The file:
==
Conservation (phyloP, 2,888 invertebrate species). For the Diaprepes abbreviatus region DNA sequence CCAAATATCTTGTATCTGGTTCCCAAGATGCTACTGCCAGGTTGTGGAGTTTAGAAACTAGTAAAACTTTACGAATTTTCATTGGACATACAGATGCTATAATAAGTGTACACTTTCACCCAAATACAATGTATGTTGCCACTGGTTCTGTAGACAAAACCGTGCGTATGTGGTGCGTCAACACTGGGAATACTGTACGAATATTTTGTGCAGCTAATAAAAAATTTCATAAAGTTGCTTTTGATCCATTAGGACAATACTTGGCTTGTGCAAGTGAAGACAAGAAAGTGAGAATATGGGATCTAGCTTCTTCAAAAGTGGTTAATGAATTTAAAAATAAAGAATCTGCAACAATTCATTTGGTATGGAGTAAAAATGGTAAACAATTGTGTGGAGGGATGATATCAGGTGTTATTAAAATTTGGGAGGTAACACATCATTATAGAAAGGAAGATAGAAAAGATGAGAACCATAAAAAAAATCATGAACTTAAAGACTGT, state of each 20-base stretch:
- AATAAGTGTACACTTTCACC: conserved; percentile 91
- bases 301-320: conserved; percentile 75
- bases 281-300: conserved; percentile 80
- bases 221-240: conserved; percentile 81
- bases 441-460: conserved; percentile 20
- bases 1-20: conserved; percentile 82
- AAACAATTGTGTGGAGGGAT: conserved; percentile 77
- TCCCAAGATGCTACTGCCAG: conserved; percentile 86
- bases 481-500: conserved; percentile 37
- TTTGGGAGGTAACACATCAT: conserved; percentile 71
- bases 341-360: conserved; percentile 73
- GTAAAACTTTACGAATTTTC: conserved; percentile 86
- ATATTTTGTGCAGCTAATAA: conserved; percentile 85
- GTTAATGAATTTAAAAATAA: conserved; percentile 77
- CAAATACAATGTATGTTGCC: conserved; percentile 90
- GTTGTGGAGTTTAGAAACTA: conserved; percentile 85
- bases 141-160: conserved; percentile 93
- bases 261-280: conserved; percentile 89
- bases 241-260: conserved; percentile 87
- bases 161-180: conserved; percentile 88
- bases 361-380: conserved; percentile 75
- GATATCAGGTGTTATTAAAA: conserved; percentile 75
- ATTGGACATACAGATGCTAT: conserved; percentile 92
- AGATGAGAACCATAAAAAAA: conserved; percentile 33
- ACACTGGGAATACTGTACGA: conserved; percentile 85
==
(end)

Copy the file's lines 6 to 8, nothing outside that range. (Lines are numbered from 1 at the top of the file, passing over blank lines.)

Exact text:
- bases 441-460: conserved; percentile 20
- bases 1-20: conserved; percentile 82
- AAACAATTGTGTGGAGGGAT: conserved; percentile 77